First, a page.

A birds-eye shot of a man wearing blue tennis shoes stands in front of a weightlifting plate. Photo by Victor Freitas for Unsplash.

Most of us try our best to take care of our body by eating right, managing stress, sleeping well, and exercising. But no matter how many precautions you take, even the best vaccination isn’t 100% flu-proof.

Whether you’ve got the sniffles or a serious stomach bug, getting sick is never fun. Unfortunately, it’s also an unavoidable part of life. Given varying intensities and varieties, it’s often hard to know for sure if your cold is serious enough to take a rest day in lieu of your regular workout routine. 

In this article, we’ll look at common symptoms and conditions that make fitness fanatics second-guess their sunrise yoga class. By comparing these factors, we’ll see which ailments necessitate a break from the gym, and which ones are mild enough that they don’t need to interrupt your goals. 

When To Skip The Gym

There are two main ways to tell if your condition is serious enough to pass up the pilates: 1) the symptoms you’re experiencing, and 2) where you’re feeling under the weather. 

If you have a fever, body aches, chills, or fatigue, feel free to take a break. Likewise, if you’re coughing and feel severely congested in your lungs or chest, a run most likely won’t help you recover. A good rule of thumb is that symptoms in your chest, torso, and head shouldn’t be ignored if they don’t go away with an over-the-counter pain reliever.

The most important thing to remember is that exercising with a fever is flat-out dangerous. When your body temperature is elevated due to some foreign pathogen or virus, it’s already working in overdrive just to keep your vital organs safe! This takes an immense toll on the body, so adding more to its to-do list — yes, even eustress is seen by the body as stress — is not a smart idea. Not only will it take you longer to heal and get back on your feet, but you can actually risk putting yourself in the emergency room by further raising your body heat with exercise.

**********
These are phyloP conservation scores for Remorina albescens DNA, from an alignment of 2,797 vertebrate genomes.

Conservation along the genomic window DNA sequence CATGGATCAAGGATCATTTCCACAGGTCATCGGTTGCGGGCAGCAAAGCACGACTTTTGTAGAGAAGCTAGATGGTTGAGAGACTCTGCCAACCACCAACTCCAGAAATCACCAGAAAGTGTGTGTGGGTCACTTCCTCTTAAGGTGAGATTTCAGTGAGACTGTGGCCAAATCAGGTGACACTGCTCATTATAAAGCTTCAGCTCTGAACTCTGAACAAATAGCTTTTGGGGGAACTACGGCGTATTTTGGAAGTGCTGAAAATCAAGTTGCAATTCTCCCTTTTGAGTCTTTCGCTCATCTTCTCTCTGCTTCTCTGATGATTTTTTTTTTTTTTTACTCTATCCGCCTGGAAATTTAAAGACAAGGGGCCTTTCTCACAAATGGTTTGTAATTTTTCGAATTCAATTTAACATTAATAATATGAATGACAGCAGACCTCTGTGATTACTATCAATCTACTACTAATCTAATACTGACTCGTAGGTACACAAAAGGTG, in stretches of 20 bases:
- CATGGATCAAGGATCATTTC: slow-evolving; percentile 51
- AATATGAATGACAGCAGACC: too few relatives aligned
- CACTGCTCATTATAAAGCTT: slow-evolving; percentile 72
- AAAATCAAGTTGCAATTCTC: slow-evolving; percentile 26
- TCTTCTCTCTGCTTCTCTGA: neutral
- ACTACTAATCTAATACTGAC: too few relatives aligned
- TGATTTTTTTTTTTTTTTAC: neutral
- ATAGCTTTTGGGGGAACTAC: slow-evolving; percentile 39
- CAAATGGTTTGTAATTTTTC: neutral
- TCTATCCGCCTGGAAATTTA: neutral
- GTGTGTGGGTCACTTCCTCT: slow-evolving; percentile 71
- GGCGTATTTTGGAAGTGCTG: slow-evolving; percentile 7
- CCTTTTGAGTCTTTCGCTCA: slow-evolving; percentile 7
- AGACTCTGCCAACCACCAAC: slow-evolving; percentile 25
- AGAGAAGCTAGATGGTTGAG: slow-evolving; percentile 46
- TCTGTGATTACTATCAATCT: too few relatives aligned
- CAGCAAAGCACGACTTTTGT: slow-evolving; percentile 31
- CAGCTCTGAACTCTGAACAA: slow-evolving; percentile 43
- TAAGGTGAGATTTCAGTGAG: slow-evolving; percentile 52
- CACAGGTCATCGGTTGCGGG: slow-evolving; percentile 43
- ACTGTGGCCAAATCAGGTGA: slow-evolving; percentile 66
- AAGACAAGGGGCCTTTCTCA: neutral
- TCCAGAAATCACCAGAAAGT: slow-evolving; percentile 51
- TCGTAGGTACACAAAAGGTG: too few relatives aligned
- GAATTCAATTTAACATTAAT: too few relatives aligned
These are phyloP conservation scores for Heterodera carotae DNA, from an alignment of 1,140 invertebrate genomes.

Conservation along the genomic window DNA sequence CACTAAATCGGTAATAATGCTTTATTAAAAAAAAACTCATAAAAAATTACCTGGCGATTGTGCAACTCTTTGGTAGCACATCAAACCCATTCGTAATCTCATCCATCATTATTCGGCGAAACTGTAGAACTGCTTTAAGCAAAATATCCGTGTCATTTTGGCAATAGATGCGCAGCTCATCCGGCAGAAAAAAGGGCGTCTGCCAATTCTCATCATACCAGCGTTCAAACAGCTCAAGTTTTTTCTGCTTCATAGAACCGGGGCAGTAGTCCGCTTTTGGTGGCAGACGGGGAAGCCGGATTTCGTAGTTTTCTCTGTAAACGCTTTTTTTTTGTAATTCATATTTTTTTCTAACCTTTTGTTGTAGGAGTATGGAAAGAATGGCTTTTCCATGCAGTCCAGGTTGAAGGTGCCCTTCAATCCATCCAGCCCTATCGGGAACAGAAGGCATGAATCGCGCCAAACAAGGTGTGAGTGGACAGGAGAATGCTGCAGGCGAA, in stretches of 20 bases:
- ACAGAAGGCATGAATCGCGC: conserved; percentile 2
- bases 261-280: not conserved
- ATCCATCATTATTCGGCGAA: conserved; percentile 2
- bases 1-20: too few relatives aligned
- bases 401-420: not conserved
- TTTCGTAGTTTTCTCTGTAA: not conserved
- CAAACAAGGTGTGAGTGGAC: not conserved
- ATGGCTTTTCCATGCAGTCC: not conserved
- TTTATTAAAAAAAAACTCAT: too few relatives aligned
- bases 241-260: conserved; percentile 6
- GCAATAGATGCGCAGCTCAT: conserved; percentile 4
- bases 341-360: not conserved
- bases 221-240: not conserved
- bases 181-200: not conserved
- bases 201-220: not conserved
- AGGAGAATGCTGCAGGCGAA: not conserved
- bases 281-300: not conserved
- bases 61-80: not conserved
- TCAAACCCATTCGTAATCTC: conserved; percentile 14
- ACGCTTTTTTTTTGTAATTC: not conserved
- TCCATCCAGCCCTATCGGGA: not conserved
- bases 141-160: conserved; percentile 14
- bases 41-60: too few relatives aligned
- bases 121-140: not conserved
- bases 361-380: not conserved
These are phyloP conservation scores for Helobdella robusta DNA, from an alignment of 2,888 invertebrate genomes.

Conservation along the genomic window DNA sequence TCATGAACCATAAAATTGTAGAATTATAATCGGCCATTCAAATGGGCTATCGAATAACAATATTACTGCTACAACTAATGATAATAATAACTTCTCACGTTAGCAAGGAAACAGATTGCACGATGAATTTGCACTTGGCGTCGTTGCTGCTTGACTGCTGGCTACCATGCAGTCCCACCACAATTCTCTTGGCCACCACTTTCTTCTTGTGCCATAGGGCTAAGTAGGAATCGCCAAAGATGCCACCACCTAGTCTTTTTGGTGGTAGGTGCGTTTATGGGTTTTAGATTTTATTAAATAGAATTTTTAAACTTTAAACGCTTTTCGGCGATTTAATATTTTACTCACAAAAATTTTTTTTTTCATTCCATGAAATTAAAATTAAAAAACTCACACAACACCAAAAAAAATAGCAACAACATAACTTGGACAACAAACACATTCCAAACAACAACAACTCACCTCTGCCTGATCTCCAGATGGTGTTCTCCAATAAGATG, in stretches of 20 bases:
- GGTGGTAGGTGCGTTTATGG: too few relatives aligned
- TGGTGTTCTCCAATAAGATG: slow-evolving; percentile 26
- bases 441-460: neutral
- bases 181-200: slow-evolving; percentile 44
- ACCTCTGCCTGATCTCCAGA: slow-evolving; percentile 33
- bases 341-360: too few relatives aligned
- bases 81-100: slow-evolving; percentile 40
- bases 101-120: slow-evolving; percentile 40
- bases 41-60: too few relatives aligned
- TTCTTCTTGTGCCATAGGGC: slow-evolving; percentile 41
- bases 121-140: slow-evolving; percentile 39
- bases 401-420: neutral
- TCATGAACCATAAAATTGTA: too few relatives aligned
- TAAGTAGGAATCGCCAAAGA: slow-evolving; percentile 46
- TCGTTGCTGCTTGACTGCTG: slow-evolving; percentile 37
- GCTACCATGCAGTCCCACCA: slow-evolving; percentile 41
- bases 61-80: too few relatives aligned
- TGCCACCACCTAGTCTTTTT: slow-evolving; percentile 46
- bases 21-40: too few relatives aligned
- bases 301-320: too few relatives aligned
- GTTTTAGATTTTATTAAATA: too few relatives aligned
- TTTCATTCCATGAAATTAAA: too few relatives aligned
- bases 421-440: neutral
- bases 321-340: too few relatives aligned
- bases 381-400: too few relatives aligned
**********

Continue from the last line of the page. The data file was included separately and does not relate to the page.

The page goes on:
Long story short, when your body is giving you strong signals that it’s fighting off something nasty, you definitely do not want to circulate that yucky stuff around your body. Take a break from the gym —we promise you’ll be back before you know it. 

When To Stay the Course 

Fevers, chills, and coughs aren’t the only conditions you’re likely to encounter in these colder months. Fortunately, if you don’t have a temperature and your lungs are relatively clear, chances are your symptoms aren’t too severe.

Although you may not be feeling your best, there are instances when it’s okay to work out with a cold or mild illness. If your nose is running but it goes away with a nasal spray, or if your head hurts a bit until you pop a Tylenol, you’re most likely fine to grind out a workout. If your muscles feel sore, that can actually be normal. So long as your body isn’t fatigued due to some other infection or injury, tender muscles can often be an indicator that you’re actually building strength!

All that being said, there is absolutely nothing wrong with scaling back the intensity of a workout when you’re feeling less than your best. The truth is, even if your body is only mildly sick, it is still sick to a certain extent. This means it is more vulnerable than when it’s at its healthiest. So instead of a sprint series, try going for a long walk. Or in place of your usual Jiu Jitsu sesh, opt for a more restorative martial art like Yoga or Tai Chi. 

Bottom Line

No two people will benefit from a workout in precisely the same way, just as no two people will best recover from an illness in the same way. Check in with yourself to see how you’re doing, how intense your symptoms are, and go to the doctor if you’re not sure. 

Remember that there is an enormous difference between pushing yourself to a new personal record, and sabotaging yourself into a worse state of sickness. No workout is worth it if it leaves you feeling weaker than when you started.